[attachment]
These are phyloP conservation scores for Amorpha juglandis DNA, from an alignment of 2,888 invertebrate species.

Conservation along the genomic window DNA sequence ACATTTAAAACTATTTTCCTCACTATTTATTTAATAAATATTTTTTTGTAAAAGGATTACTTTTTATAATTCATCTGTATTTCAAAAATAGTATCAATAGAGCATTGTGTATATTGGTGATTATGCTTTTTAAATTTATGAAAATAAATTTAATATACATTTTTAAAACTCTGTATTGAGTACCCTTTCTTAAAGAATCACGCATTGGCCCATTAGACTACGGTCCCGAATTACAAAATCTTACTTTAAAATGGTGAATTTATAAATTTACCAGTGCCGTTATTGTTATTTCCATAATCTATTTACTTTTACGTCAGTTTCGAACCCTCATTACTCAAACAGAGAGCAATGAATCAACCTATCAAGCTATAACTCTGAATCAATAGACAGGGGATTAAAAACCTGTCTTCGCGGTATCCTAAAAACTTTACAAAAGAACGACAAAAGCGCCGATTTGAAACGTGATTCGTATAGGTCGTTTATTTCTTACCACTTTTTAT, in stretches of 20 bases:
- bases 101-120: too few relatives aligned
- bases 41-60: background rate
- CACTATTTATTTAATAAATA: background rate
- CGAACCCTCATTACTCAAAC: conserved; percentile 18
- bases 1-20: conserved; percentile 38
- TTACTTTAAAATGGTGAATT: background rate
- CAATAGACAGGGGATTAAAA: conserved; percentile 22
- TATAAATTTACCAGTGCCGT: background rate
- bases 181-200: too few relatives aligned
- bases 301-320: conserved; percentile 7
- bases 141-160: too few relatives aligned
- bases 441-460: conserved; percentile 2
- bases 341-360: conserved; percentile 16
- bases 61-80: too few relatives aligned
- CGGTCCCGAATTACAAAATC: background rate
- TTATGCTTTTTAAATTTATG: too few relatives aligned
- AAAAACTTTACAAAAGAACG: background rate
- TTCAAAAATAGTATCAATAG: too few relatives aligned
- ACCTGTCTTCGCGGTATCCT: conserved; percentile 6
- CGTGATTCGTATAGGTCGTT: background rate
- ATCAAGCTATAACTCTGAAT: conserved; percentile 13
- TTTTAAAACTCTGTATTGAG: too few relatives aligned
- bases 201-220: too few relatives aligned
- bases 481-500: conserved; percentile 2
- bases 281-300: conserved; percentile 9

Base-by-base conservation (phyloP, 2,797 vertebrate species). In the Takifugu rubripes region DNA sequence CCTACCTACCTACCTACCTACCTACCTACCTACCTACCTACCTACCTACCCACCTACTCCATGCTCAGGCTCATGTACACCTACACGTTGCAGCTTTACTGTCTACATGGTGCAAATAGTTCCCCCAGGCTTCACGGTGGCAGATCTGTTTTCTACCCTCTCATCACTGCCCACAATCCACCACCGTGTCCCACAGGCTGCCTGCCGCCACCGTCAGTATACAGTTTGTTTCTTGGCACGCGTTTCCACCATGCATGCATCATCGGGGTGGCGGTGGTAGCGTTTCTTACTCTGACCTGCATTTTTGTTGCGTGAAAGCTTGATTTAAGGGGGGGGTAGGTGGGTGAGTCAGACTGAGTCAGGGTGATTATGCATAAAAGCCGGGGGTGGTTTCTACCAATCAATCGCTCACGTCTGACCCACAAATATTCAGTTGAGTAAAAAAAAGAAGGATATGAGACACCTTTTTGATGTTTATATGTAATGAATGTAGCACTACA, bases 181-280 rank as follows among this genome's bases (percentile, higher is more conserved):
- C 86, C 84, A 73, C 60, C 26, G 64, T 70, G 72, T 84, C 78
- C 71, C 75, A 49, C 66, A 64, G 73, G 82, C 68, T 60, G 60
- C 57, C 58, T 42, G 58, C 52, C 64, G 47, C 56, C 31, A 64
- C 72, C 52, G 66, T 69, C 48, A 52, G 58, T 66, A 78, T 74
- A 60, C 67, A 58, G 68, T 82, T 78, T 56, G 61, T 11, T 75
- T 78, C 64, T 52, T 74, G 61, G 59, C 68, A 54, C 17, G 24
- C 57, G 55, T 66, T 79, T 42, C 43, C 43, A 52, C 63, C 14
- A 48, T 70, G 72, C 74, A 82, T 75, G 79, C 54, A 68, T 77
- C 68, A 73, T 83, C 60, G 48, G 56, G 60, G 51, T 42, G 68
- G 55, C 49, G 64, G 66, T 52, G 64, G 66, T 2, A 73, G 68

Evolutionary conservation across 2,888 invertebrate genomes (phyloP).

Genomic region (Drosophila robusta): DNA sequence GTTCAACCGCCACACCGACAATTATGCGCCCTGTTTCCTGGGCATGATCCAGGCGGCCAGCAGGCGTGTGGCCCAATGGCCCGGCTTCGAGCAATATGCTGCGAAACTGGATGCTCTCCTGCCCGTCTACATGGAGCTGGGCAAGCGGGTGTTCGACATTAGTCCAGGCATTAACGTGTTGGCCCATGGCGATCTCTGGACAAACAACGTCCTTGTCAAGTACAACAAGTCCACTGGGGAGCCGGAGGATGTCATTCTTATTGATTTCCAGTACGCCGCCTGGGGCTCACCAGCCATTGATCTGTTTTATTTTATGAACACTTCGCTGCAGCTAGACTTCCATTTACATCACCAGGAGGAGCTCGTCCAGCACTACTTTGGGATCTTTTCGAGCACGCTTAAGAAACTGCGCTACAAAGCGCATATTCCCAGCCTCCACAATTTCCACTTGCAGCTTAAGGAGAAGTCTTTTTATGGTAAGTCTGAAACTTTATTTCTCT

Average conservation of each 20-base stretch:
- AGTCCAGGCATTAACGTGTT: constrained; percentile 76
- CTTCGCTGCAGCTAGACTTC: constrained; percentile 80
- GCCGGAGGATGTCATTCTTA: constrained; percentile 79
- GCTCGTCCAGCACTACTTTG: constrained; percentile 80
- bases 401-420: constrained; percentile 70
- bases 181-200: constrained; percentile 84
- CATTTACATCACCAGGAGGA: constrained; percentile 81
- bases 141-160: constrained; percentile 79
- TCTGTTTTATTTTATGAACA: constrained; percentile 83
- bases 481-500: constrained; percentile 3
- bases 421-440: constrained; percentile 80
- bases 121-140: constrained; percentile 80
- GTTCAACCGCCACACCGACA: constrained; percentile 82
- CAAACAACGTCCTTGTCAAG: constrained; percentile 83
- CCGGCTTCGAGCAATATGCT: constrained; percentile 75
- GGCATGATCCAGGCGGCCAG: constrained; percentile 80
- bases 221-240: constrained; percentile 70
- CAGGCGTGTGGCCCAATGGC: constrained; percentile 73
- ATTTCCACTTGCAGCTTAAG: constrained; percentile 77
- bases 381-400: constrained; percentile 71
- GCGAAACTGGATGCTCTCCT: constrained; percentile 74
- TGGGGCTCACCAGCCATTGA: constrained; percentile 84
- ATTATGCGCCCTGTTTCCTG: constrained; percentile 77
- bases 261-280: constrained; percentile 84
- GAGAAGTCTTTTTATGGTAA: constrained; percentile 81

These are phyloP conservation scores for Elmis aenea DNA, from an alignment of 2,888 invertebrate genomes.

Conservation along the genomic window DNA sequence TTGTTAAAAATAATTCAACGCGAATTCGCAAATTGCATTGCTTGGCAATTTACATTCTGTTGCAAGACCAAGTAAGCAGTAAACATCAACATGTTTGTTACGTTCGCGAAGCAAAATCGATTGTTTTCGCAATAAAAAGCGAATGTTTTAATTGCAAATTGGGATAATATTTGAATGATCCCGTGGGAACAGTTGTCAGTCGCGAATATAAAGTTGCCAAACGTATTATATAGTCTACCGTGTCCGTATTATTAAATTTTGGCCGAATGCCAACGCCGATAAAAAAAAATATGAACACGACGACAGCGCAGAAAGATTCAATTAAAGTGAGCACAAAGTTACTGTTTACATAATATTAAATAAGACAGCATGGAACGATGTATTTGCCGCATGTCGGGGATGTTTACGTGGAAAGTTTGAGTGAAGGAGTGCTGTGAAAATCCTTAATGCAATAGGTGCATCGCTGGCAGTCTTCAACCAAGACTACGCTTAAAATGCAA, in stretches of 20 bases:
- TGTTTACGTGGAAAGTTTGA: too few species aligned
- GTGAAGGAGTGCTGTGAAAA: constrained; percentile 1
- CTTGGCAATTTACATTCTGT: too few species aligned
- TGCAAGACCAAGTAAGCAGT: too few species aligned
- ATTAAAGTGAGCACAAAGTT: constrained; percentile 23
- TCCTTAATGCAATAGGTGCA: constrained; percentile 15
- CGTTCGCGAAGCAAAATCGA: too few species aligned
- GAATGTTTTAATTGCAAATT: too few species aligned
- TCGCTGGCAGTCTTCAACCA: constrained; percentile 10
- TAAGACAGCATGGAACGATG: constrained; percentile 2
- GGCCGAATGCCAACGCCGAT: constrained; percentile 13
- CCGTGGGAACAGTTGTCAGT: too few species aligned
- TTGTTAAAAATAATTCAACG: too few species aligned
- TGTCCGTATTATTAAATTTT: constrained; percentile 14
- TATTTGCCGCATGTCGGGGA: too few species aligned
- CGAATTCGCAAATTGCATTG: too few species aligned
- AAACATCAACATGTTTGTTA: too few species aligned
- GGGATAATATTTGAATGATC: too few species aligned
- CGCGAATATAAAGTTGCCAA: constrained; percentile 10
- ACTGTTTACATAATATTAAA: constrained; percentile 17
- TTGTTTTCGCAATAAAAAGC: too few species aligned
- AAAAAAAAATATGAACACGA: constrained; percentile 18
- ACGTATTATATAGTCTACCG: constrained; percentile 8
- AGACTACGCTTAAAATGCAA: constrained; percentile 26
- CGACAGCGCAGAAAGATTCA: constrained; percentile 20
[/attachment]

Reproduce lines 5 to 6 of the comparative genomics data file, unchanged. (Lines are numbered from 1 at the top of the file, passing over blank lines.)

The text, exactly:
- CACTATTTATTTAATAAATA: background rate
- CGAACCCTCATTACTCAAAC: conserved; percentile 18